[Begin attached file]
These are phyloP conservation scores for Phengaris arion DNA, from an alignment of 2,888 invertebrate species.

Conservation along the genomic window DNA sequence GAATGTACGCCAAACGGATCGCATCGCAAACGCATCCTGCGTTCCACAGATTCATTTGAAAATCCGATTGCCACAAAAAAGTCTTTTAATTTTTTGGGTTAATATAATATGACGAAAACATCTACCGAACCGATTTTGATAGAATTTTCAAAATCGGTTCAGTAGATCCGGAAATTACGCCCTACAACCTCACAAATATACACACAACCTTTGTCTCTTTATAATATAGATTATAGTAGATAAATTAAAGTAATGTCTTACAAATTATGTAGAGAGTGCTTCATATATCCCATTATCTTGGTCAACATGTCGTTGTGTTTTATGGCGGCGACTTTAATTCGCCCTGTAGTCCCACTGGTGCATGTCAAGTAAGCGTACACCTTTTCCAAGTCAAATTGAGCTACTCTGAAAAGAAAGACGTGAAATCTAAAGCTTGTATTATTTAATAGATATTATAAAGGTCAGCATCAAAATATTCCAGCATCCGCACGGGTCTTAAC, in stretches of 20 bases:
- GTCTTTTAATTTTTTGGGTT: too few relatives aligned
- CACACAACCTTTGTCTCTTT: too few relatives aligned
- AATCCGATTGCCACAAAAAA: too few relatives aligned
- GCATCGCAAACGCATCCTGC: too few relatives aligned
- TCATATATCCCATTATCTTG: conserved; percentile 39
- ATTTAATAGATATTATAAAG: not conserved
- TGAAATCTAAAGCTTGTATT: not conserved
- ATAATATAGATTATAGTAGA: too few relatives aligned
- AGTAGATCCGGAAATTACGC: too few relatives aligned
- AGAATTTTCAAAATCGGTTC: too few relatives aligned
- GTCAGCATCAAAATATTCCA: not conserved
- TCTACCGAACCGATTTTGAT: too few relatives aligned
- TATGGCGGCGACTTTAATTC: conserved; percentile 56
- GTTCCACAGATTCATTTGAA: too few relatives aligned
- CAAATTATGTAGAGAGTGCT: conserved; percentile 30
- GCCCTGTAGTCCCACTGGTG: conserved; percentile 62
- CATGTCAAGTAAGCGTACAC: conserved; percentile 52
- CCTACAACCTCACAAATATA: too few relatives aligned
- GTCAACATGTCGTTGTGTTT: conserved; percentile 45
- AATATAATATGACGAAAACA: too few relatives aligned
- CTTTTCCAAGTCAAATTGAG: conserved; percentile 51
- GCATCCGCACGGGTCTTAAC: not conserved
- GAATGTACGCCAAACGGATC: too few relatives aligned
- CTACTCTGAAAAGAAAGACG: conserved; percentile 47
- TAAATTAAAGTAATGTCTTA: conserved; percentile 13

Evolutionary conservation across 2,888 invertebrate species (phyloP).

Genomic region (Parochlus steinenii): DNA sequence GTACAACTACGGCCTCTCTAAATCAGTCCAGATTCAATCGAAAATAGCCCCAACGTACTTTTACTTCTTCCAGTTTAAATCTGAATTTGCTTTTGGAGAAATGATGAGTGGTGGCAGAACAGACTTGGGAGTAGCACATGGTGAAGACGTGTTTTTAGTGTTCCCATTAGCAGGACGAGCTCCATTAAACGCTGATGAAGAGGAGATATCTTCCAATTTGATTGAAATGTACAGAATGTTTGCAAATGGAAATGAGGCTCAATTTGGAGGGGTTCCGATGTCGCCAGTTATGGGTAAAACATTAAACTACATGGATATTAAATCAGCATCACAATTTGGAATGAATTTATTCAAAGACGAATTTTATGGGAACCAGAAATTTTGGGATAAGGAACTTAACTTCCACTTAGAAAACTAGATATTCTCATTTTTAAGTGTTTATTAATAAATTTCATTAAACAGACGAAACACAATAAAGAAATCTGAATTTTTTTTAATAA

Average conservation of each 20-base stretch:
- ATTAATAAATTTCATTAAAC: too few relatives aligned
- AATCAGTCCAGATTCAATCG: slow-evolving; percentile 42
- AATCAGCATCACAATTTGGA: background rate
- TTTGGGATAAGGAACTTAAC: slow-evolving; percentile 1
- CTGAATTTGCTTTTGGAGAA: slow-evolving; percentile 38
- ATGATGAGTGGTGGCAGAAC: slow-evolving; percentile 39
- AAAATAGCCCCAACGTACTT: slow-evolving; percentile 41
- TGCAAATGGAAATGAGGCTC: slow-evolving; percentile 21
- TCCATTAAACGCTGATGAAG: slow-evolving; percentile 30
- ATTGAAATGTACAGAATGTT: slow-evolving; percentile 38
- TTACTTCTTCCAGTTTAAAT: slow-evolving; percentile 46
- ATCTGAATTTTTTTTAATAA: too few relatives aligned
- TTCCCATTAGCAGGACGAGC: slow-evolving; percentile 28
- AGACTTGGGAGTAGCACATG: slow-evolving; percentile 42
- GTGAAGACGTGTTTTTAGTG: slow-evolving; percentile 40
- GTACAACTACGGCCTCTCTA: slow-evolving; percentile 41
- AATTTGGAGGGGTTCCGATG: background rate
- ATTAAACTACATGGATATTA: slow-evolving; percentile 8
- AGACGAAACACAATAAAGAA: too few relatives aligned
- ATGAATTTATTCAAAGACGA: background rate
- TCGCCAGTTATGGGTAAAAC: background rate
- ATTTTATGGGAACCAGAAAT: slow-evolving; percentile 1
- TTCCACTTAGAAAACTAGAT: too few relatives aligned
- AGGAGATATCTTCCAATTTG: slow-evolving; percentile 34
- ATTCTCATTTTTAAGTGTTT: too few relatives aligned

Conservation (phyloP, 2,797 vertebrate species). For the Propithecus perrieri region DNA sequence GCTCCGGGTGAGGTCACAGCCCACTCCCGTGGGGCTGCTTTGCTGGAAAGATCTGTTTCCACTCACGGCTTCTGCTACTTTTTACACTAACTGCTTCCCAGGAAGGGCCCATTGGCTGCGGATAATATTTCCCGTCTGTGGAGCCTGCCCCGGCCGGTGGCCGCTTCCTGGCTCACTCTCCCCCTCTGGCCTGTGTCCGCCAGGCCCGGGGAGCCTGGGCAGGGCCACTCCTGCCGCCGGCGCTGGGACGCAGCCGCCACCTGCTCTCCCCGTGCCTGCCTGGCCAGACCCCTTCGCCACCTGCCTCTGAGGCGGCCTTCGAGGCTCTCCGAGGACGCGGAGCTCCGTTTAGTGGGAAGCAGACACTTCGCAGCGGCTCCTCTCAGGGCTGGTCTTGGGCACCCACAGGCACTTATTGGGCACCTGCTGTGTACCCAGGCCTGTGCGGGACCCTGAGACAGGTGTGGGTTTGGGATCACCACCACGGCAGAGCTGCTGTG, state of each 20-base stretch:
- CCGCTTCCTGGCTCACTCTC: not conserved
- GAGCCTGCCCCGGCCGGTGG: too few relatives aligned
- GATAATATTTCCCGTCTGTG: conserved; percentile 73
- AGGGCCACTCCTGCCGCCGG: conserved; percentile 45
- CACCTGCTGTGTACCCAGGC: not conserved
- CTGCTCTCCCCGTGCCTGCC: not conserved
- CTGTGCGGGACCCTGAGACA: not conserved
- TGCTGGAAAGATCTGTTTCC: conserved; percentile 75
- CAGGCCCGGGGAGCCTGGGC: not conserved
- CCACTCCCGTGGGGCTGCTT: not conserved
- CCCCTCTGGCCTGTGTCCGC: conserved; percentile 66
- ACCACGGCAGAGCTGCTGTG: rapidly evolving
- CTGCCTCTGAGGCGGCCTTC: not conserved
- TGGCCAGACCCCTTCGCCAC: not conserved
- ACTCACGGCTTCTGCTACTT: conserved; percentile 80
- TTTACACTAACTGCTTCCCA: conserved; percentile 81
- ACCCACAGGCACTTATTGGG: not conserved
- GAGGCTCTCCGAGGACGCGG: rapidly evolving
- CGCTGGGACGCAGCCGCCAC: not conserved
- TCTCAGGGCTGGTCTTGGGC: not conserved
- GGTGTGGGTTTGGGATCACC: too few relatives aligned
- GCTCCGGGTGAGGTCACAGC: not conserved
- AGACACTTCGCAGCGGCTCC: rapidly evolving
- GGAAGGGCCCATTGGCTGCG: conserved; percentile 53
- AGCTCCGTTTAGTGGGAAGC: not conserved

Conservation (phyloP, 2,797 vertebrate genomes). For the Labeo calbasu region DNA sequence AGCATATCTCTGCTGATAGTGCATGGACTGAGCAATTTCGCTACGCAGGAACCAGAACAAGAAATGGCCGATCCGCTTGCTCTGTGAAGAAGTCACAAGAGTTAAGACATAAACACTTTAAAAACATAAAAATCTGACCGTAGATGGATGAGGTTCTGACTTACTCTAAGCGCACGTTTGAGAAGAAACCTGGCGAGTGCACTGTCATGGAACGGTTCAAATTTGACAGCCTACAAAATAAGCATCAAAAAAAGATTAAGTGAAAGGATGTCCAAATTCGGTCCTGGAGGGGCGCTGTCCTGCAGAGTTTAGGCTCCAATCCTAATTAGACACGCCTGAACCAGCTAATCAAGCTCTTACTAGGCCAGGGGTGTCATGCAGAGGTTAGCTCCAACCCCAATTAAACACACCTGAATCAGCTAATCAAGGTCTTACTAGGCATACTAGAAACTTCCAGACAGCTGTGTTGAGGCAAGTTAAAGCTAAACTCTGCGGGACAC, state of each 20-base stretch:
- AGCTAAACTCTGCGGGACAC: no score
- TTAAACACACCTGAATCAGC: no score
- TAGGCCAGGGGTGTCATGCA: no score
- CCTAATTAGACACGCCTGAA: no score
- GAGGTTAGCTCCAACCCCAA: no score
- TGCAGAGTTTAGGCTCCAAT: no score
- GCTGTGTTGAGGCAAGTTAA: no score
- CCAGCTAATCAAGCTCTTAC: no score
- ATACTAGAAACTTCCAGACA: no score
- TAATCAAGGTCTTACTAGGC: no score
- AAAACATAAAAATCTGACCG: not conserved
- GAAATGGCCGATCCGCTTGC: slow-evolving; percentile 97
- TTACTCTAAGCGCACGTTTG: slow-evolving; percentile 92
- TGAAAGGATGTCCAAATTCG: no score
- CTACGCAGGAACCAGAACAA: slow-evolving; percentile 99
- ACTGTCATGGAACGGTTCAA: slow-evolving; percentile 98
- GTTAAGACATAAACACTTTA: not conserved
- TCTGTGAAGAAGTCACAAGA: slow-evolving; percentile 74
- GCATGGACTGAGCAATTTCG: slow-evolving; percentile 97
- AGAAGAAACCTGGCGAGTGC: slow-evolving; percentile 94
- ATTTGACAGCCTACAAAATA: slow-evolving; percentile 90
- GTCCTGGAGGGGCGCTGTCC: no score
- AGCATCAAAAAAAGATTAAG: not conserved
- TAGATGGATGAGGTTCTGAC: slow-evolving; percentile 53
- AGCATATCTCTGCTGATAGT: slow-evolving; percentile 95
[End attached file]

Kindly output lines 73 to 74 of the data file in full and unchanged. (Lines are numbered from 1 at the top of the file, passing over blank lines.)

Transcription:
- ACCCACAGGCACTTATTGGG: not conserved
- GAGGCTCTCCGAGGACGCGG: rapidly evolving